“iPod iPod iPod,” my wife said.
“EMI EMI EMI,” I said.
And so it went for a while, till one day in 2005, on an office trip to Singapore, the deed was done. For a price we couldn’t really afford then, my wife purchased the iPod.
It was ice blue and cream in colour and beautiful to touch. Not light, not heavy. Smooth at the corners. It became her companion while commuting to work, resting or waiting for meetings.
So when the news came the other day that the iPod was entering the big pod, its coffin, my wife’s eyes acquired a faraway look, like Nirupa Roy’s when talking about her past life in some tragedy.
For the next few minutes, she held forth on how revolutionary the product was, on its cool colours, its ease of operation and the statement it made.
My wife is not the type to want to make statements with fancy possessions. But with the iPod, she felt like it. That was one of the iPod’s achievements, as is also the case with most Apple products. The brand turned mechanical things into artistic objects, which even those not otherwise swayed by superficialities were tempted to acquire.
Also read: The iPod and my musical education
As for the legendary feel and touch of the iPod, launched in 2001, it came about thanks to materials explored by Sir Jonathan Ive, then the head of Apple’s design group, and his team.
“At the time the iPod was born, Ive, the head of Apple’s design group, had been overhauling the company’s hardware design with his team since 1997, using a new palette of materials characterized most prominently by translucent polycarbonate plastic. The iPod, a portable hard drive initially used exclusively as an MP3 player, introduced stainless steel into Apple’s material repertoire,” the MoMA writes on Ive and the iPod in its ‘Art and Artists’ section.
And then there was the most important thing: the iPod’s capacity to hold 1,000 songs, in high-quality sound. Alanis Morissette, Morcheeba, Rishi Kapoor (wife’s favourites), Kishore, Lata, Beatles, MJ, '60s, '70s, '80s. Entire eras in the palm of your hand. Honey, they shrunk the Hall of Fame and now it fits in your pocket.
Also read: Swansong of the iPod
Agreed, it was the Walkman that did this first. And Steve Jobs was a fan of Sony and many of its products. At the iPod launch, he even said, “This is the 21st century Walkman.”After the Walkman there was the Discman. And there were six MP3 players in the market when the iPod came along. But the iPod was a next-level experience. The Walkman and the Discman, great as they were, needed batteries and a cassette or a CD. The iPod did away with the cumbersome elements. There was nothing to be inserted. Charging was all it needed.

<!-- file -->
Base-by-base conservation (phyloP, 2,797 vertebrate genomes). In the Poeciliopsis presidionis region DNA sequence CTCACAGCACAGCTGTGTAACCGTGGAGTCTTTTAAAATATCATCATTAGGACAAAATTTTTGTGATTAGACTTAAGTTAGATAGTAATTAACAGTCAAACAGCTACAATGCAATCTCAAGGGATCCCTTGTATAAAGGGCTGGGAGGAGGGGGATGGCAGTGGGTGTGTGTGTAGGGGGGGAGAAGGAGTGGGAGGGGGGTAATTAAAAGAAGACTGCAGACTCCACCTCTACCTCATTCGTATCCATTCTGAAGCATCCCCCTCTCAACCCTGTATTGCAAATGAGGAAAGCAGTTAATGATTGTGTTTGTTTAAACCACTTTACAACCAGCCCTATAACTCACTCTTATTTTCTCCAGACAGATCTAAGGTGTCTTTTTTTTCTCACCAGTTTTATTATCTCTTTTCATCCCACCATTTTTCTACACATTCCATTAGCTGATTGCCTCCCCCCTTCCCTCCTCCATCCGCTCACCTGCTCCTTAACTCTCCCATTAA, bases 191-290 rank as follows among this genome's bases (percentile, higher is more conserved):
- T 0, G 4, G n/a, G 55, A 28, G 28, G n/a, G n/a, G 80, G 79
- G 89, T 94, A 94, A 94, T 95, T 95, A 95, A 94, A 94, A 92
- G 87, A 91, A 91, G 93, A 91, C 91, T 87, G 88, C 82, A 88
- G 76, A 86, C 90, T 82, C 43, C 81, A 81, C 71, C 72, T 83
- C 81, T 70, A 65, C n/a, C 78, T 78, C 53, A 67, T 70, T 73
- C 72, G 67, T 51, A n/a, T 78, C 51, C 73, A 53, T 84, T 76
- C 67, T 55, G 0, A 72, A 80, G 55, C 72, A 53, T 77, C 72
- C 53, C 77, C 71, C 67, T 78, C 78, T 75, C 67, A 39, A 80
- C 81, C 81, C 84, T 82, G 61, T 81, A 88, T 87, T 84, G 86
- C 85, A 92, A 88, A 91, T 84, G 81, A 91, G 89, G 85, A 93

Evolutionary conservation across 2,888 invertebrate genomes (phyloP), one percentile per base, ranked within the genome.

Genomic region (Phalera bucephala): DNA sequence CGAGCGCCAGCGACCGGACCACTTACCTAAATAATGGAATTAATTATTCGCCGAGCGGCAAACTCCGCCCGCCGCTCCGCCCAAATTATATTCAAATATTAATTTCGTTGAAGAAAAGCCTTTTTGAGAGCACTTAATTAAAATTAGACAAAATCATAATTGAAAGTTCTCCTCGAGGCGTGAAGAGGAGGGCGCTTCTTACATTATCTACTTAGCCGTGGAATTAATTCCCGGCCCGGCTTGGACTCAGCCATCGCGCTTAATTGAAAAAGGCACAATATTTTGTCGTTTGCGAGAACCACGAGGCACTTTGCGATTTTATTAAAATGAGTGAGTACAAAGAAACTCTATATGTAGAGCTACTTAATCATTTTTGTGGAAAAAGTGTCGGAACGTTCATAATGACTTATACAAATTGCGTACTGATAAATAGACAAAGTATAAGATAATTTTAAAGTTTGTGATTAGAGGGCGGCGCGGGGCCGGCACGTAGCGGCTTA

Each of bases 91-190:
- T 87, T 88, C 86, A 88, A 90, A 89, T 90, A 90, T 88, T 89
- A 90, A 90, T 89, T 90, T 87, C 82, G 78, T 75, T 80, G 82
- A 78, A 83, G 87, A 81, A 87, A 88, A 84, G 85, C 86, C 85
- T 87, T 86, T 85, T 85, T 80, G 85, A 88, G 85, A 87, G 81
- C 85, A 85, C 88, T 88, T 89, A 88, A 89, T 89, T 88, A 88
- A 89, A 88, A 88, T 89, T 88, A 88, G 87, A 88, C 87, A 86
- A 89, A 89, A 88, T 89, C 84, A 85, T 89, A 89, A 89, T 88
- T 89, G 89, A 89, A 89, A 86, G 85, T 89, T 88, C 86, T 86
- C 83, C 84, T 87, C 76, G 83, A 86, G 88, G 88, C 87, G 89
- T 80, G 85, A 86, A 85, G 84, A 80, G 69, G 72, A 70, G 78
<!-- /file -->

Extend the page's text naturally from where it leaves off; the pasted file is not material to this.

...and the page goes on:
As for the other MP3 players, they did not have the sound quality of the iPod.
The iPod also had the other Apple hallmark. It was intuitively easy to use. According to PC Mag, in the iPod’s first promo, musician Moby talked about owning three MP3 players but not being able to figure out how to use them. With the iPod, he said, "I held it, and 45 seconds later, I knew how to use it."
It is interesting to note that while the iPod was celebrated for its looks, geeks gave it high marks for substance too.A Fortune magazine review from 2001 says, “If you took a ball-peen hammer to the hermetically sealed stainless-steel and polycarbonate case, the components you'd find inside the iPod wouldn't seem all that extraordinary, at least by computer industry standards.” But, the review, adds, “The big differences, however, are the high-speed connection and the software that makes it all go. Downloading 1,000 songs takes only about ten minutes. As Jobs puts it, "Plug it in. Whirrrrrr. Done."
Financially, too, the iPod proved a gamechanger for Apple. Besides, it paved the way for the iPhone. The iPod may technically be history, but in many ways it will always be a part of us.Also read: iPod memories: How a handheld device changed my relationship with music